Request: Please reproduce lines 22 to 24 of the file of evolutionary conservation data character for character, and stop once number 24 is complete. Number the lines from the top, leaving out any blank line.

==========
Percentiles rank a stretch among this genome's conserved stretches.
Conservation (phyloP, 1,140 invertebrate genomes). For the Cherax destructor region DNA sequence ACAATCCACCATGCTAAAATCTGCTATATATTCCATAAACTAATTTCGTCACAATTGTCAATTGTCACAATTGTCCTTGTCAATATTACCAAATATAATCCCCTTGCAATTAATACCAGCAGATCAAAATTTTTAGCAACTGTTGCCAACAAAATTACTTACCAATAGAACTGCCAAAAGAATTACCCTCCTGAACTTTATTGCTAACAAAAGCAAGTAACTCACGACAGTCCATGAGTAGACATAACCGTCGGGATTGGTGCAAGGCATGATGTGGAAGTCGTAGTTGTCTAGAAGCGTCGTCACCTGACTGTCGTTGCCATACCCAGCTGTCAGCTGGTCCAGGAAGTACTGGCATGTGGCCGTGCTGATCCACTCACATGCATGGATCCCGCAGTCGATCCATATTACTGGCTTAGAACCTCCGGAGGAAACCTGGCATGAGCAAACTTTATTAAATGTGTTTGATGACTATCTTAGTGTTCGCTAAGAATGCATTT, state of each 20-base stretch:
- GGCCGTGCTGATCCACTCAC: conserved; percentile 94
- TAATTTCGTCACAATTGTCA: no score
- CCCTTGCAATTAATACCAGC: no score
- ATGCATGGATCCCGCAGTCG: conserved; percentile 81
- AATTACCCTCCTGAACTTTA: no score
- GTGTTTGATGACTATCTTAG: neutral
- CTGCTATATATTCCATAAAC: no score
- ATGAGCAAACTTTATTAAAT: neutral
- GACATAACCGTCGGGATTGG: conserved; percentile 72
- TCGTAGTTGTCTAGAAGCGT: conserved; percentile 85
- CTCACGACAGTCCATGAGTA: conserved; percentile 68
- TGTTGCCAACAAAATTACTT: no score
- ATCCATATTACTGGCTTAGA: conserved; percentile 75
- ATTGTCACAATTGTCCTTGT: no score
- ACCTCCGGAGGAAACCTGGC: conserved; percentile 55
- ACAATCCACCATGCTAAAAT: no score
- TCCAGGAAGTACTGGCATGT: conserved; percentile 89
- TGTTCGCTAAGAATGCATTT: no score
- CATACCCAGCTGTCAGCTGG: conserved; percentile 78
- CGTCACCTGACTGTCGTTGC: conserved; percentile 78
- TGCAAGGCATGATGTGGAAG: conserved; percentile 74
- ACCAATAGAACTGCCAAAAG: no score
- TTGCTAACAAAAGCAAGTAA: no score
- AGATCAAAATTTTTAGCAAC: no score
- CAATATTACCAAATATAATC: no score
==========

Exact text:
- CGTCACCTGACTGTCGTTGC: conserved; percentile 78
- TGCAAGGCATGATGTGGAAG: conserved; percentile 74
- ACCAATAGAACTGCCAAAAG: no score